United States District Court for the District of Idaho Article

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United States District Court for the District of Idaho
(D. Idaho)
Map of USA ID.svg
Location Boise
More locations
Appeals to Ninth Circuit
EstablishedJuly 3, 1890
Judges2
Chief Judge B. Lynn Winmill
Officers of the court
U.S. Attorney Bart Davis
www.idd.uscourts.gov/district/

The United States District Court for the District of Idaho (in case citations, D. Idaho) is the Federal district court whose jurisdiction comprises the state of Idaho (except for the part of the state within Yellowstone National Park, which is under the jurisdiction of the United States District Court for the District of Wyoming). [1] [2] Court is held in Boise, Coeur d'Alene, and Pocatello. Cases from the District of Idaho are appealed to the United States Court of Appeals for the Ninth Circuit (except for patent claims and claims against the U.S. government under the Tucker Act, which are appealed to the Federal Circuit).

The United States Attorney's Office for the District of Idaho represents the United States in civil and criminal litigation in the court. The current U.S. Attorney for the District of Idaho is Bart Davis.

History

The District of Idaho was established shortly after Idaho's admission as a U.S. State. On July 3, 1890, by 26 Stat. 215, the United States Congress organized Idaho as one judicial district, authorizing one judgeship for the court and assigning it to the Ninth Circuit. [3] The second judgeship was authorized by Congress on February 10, 1954, by 68 Stat. 8. [3]

Current Judges

# Title Judge Duty station Born Term of service Appointed by
Active Chief Senior
11 Chief Judge B. Lynn Winmill Boise 1952 1995–present 1999–present Clinton
12 District Judge David Nye Pocatello 1958 2017–present Trump
10 Senior Judge Edward Lodge Boise 1933 1989–2015 1992–1999 2015–present G.H.W. Bush

Former Judges

# Judge State Born–died Active service Chief Judge Senior status Appointed by Reason for
termination
1 James Helmick Beatty ID 1836–1927 1891 [4]–1907 B. Harrison retirement
2 Frank Sigel Dietrich ID 1863–1930 1907–1927 T. Roosevelt appointment to 9th Cir.
3 Charles Cheatham Cavanah ID 1871–1953 1927–1942 1942–1953 Coolidge death
4 Chase A. Clark ID 1883–1966 1943–1964 1954–1964 1964–1966 F. Roosevelt death
5 Fredrick Monroe Taylor ID 1901–1988 1954–1971 1964–1971 1971–1988 Eisenhower death
6 Raymond Clyne McNichols ID 1914–1985 1964–1981 1971–1981 1981–1985 L. Johnson death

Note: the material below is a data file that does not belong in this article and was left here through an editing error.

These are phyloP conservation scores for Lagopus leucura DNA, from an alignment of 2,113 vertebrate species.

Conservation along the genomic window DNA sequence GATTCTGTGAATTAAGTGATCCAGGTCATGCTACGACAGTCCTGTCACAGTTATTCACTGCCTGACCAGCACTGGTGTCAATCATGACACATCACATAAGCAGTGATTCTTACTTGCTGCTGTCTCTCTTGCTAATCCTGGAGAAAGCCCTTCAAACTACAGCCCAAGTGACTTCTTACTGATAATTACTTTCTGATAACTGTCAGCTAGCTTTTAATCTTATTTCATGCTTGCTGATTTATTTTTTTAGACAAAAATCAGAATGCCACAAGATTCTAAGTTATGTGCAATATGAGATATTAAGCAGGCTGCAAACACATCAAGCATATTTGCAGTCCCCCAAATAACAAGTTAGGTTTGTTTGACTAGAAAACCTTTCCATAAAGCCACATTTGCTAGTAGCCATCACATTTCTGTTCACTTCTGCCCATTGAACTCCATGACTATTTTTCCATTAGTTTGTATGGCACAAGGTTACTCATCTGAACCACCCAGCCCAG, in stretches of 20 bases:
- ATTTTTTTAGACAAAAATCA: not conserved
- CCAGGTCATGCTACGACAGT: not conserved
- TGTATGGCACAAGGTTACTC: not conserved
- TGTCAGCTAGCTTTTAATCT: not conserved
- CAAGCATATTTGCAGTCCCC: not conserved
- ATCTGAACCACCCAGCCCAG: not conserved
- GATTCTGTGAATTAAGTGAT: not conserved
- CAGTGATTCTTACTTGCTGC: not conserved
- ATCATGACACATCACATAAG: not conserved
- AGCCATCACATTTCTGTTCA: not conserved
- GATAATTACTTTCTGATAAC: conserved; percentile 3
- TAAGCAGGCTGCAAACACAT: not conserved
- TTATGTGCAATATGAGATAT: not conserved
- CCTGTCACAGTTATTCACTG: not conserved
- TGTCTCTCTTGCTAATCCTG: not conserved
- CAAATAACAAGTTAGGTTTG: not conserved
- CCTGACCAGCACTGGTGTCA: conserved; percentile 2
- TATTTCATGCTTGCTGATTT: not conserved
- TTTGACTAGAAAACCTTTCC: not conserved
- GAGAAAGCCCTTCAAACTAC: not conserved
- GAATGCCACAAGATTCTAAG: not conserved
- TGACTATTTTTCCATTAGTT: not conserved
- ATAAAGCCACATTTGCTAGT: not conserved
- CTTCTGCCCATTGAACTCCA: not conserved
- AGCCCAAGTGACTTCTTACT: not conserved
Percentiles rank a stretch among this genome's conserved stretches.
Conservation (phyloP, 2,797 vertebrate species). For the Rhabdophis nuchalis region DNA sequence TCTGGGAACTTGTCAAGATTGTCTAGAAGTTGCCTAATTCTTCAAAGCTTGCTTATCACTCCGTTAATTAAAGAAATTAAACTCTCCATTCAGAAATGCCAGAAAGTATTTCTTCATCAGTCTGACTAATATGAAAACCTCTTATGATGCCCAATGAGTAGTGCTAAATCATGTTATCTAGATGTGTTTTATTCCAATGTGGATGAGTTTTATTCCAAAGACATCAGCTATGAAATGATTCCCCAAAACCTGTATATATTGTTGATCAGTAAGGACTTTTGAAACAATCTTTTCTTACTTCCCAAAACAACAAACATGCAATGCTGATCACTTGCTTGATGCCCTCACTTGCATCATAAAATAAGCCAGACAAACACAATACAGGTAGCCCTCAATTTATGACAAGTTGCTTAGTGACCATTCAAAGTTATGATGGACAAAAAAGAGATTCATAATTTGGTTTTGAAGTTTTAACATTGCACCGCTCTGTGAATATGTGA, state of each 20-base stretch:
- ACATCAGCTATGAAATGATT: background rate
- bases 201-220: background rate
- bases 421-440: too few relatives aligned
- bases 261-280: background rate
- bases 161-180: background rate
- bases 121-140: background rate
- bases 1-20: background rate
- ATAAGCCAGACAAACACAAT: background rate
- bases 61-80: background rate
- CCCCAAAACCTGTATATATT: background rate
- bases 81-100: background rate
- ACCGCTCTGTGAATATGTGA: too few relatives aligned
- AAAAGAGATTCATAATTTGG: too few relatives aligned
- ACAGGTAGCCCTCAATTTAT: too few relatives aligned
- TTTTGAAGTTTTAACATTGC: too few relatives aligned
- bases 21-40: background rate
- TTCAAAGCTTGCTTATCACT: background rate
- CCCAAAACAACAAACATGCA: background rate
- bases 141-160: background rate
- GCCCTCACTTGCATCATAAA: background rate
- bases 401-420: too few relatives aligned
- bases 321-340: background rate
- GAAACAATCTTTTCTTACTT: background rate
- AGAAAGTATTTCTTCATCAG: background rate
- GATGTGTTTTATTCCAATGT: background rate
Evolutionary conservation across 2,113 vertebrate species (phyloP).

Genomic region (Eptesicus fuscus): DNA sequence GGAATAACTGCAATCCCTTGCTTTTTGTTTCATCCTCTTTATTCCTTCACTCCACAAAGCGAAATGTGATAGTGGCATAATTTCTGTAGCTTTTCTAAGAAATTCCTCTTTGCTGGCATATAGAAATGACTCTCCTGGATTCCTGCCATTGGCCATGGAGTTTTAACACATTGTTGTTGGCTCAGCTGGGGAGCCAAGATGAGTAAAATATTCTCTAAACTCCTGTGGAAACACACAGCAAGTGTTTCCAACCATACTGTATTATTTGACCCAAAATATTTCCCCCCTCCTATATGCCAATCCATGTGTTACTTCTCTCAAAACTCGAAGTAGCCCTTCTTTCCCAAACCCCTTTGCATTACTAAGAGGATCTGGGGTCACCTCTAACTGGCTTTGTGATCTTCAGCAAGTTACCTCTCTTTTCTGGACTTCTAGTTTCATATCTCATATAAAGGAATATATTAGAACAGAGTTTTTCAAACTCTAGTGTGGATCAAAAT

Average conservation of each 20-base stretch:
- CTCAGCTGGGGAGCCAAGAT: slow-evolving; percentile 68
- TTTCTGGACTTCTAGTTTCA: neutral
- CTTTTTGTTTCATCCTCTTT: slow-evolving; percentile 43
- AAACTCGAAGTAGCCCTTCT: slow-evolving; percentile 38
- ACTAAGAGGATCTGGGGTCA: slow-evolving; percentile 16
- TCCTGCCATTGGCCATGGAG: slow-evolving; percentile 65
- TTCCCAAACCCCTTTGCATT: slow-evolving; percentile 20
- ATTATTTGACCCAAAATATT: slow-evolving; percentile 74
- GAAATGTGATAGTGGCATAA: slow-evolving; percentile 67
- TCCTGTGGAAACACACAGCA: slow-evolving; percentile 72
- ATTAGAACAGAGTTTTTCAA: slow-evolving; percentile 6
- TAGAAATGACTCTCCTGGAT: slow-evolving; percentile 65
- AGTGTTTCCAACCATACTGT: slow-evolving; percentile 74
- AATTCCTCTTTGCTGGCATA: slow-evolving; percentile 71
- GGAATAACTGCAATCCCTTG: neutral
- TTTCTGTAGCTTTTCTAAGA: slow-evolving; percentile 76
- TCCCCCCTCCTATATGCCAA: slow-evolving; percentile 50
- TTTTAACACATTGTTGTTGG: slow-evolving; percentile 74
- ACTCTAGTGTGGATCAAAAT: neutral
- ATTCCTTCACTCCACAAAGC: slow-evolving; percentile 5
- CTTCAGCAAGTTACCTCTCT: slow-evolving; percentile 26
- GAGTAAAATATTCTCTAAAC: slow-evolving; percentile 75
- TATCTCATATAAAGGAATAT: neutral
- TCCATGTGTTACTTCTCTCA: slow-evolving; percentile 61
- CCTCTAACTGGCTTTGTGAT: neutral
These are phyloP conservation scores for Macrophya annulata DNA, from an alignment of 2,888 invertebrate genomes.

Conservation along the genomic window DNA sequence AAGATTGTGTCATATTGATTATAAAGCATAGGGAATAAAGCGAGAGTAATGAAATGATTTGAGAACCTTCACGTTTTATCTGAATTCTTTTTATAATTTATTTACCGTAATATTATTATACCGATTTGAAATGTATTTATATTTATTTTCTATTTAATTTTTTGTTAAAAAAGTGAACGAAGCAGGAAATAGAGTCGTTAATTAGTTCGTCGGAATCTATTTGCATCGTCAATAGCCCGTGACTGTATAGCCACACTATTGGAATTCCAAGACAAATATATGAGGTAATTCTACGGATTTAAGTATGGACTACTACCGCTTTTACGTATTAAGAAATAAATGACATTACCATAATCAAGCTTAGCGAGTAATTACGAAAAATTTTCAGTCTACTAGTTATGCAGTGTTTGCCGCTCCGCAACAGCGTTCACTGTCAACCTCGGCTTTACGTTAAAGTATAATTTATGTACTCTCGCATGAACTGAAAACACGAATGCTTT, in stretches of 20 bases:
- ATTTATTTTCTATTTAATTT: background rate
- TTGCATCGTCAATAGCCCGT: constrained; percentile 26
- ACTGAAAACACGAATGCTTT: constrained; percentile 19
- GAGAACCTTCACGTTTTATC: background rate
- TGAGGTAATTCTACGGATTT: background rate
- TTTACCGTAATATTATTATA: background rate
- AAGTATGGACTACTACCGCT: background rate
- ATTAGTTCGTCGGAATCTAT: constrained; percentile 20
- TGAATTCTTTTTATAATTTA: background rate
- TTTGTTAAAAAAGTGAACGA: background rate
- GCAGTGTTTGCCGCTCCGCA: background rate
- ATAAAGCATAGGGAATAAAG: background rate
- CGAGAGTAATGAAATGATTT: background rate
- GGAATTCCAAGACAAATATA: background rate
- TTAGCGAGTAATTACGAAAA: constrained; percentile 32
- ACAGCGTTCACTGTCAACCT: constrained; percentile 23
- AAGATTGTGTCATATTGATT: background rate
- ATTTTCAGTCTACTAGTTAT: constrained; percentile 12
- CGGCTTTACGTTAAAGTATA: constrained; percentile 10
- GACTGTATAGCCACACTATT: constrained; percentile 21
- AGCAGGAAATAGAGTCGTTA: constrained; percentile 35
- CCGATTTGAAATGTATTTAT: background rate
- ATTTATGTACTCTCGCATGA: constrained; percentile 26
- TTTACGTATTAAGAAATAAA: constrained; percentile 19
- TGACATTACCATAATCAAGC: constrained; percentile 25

7 J. Blaine Anderson ID 1914–1985 1971–1976 Nixon appointment to 9th Cir.
8 Marion Jones Callister ID 1921–1997 1976–1989 1981–1988 1989–1997 Ford death
9 Harold Lyman Ryan ID 1923–1995 1981–1992 1988–1992 1992–1995 Reagan death

Chief judges

Chief judges have administrative responsibilities with respect to their district court. Unlike the Supreme Court, where one justice is specifically nominated to be chief, the office of chief judge rotates among the district court judges. To be chief, a judge must have been in active service on the court for at least one year, be under the age of 65, and have not previously served as chief judge. A vacancy is filled by the judge highest in seniority among the group of qualified judges. The chief judge serves for a term of seven years or until age 70, whichever occurs first. The age restrictions are waived if no members of the court would otherwise be qualified for the position.

When the office was created in 1948, the chief judge was the longest-serving judge who had not elected to retire on what has since 1958 been known as senior status or declined to serve as chief judge. After August 6, 1959, judges could not become or remain chief after turning 70 years old. The current rules have been in operation since October 1, 1982.

Succession of seats

See also

Notes

  1. ^ 28 U.S.C.  § 92.
  2. ^ 28 U.S.C.  § 131.
  3. ^ a b District of Idaho legislative history from the Federal Judicial Center.
  4. ^ Recess appointment; formally nominated on December 10, 1891, confirmed by the United States Senate on February 4, 1892, and received commission on February 4, 1892.

External links